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Troy moves forward on economic development planning


The city of Troy is moving forward on economic development plans on multiple levels.

The City Council approved a new business district at its Sept. 23 meeting. Now, it is taking steps toward creating and establishing a new TIF district. The old one will expire in two months after 23 years.

At its Monday, Oct. 4 meeting, the council passed an ordinance providing for a feasibility study designating areas as Redevelopment Project Areas. Moran Economic Development, LLC, the consulting firm that performed this service for the business district, was authorized to do this and made a presentation.

The area proposed for tax increment financing encompasses parcels in Troy’s downtown area.  Of 99 in the proposed new TIF district, Keith Moran said, 70 parcels are already in the old one.

Other taxing districts will be notified about the TIF study.

The city also approved an ordinance authorizing the establishment of the tax increment financing district’s “Interested Parties” registries and adopting registration rules for them.

This is required under the TIF Allocation Redevelopment Act.

“This is the nuts and bolts of what we must do in order to get this process started,” said Village Attorney Fred Keck.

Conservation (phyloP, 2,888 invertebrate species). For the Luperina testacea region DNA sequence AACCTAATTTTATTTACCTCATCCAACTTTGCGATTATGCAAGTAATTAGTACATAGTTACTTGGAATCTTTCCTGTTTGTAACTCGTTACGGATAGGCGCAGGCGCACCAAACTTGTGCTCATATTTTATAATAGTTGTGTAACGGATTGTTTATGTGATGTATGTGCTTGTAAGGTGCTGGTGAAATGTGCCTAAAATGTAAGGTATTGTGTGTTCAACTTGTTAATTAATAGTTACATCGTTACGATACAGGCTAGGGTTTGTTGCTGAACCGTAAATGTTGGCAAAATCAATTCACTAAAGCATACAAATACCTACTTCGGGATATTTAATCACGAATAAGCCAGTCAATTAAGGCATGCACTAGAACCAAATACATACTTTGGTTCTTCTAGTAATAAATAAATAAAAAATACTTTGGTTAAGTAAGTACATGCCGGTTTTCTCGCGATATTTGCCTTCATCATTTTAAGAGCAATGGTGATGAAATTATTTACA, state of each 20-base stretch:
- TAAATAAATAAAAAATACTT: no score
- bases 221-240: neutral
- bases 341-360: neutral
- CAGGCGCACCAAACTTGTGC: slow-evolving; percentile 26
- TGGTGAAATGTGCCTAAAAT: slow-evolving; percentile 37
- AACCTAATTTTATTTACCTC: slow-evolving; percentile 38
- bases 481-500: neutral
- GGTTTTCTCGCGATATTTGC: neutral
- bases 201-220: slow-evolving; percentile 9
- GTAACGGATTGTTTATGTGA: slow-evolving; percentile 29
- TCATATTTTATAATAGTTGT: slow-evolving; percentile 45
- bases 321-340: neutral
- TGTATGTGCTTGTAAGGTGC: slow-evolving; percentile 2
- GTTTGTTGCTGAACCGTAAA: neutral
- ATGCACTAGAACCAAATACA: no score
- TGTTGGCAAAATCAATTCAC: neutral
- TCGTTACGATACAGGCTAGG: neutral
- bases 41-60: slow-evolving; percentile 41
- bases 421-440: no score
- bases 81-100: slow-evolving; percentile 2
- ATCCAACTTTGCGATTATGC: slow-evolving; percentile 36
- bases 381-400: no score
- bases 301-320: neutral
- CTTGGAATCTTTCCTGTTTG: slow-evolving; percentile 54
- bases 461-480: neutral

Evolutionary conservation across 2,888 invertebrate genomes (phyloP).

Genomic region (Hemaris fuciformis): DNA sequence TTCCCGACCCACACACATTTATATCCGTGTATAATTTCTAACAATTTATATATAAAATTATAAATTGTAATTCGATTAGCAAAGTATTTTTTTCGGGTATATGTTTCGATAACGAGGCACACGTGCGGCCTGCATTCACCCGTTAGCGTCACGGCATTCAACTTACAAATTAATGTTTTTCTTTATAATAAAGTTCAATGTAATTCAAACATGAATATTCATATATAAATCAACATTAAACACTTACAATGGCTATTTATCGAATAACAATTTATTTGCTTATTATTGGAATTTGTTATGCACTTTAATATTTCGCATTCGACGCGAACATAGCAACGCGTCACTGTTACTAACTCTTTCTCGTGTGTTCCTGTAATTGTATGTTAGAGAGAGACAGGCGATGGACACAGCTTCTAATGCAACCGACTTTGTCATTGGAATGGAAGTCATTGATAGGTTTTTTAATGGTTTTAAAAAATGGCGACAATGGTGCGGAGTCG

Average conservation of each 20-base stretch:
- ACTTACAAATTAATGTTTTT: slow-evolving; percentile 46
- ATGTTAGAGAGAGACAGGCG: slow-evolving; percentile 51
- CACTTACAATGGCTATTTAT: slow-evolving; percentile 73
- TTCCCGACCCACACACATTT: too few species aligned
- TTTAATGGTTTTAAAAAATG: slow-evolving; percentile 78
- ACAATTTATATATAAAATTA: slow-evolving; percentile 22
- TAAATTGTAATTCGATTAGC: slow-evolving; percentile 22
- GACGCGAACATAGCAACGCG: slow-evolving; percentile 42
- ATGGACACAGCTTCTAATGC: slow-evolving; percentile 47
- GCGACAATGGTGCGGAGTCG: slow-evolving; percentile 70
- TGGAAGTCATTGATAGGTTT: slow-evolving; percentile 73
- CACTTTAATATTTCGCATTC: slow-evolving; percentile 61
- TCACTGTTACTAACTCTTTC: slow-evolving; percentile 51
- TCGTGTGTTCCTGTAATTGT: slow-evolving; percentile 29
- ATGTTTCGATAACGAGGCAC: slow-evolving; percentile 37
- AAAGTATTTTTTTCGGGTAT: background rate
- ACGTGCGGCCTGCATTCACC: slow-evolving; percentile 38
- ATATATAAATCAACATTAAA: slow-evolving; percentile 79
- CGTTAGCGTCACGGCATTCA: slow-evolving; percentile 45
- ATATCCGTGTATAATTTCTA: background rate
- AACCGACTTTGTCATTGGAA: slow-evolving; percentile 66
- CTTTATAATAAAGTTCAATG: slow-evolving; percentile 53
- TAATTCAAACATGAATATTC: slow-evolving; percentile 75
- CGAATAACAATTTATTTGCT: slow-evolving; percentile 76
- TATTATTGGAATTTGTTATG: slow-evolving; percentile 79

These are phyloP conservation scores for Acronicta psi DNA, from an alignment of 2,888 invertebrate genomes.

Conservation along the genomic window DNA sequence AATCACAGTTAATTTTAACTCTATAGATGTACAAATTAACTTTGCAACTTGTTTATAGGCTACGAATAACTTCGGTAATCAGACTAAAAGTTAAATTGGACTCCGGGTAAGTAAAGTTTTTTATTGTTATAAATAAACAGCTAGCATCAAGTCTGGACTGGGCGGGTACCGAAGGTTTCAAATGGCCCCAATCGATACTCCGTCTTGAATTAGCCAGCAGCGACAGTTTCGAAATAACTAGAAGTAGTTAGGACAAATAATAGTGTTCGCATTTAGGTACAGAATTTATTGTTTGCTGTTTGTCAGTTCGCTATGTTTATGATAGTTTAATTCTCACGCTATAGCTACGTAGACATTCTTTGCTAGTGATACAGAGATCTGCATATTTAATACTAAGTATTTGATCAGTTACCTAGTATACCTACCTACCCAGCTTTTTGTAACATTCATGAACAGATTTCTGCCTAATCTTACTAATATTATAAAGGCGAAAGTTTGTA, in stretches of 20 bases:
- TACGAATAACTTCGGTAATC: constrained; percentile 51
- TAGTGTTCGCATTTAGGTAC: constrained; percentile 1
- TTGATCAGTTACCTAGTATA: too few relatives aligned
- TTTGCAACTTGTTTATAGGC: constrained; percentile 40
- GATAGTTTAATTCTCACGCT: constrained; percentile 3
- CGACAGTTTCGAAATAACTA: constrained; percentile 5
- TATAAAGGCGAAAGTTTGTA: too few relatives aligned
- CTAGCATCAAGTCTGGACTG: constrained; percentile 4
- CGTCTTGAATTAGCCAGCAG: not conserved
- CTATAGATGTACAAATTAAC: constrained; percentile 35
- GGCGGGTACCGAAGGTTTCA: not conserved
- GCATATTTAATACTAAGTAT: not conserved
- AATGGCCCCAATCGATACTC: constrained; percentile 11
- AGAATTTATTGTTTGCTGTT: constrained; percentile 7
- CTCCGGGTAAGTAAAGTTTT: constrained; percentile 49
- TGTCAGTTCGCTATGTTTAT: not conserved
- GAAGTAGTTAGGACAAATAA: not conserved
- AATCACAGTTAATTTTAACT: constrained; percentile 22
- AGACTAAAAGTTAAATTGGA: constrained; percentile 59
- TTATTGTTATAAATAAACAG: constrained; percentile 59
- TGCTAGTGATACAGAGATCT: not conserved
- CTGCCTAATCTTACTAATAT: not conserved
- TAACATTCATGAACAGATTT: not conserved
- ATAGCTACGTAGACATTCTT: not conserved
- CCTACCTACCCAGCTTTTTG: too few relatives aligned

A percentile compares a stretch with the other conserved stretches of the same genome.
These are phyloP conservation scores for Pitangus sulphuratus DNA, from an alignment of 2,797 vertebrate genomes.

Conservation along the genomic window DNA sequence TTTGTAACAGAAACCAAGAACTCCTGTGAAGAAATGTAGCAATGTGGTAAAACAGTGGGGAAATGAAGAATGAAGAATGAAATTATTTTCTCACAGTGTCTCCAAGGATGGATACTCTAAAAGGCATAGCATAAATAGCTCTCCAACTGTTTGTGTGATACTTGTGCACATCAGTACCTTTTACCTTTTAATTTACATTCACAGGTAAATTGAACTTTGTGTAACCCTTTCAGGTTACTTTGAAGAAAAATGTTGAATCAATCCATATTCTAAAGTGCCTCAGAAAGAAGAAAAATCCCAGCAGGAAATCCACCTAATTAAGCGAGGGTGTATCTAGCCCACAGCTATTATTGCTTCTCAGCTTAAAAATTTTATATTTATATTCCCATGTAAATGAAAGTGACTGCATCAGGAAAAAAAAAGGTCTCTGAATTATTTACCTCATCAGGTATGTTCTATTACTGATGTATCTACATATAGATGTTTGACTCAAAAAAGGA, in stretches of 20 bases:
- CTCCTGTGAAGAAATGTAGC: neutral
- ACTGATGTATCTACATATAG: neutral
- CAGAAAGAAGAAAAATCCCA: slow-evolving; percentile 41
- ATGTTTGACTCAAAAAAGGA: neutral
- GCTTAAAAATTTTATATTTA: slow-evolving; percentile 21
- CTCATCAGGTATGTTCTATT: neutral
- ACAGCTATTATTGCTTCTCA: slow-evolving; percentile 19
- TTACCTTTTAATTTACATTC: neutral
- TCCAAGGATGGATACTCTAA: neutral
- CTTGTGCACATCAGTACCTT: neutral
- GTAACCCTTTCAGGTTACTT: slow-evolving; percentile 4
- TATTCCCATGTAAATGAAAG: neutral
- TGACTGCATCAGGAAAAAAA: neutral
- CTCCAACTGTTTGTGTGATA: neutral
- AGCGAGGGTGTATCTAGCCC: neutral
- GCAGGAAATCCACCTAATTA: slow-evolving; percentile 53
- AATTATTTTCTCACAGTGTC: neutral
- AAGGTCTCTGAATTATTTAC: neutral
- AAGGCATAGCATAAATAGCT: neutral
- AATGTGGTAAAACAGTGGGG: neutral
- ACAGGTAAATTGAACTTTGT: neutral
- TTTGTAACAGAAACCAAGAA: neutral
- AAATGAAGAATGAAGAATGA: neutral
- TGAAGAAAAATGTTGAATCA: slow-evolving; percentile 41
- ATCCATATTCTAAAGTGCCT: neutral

“The interested parties registry is basically a registry that anybody in the city can sign up for so they receive the same materials as the taxing districts as far as what’s going on with the TIF district,” said Keith Moran of Moran Economic Development, LLC.

Persons, organizations and businesses in the city can register and receive updates about changes to the development plan such as costs, adding additional areas, changing the use of the land or an increase of the number of low- or very low-income households to be displaced from the development area.

Tax increment financing, according to the ordinance, is intended to be used by municipalities to address and eradicate problems which cause areas to qualify, generally, as “conservation” or “blighted” areas and to carry out redevelopment projects to help them do this. Redevelopment, which occurs in a designated Redevelopment Project Area, will increase the equalized assessed valuation of the property and thus generate increased  property tax revenues, it read.

This increase or “increment,” the ordinance said, can be used to finance “redevelopment project costs” such as land acquisition, site clearance, building rehabilitation, interest subsidy and the construction of public infrastructure within that same Redevelopment Project Area.

Finally, the council passed a resolution declaring an intent to reimburse the city for certain  redevelopment project costs. This, Keck said, allows TIF funds to pay back the costs of the services that the city is paying for assistance in establishing the TIF.

The next city council meeting will be held on Monday, October 18 at 7:30 p.m. at the Troy Municipal Building.

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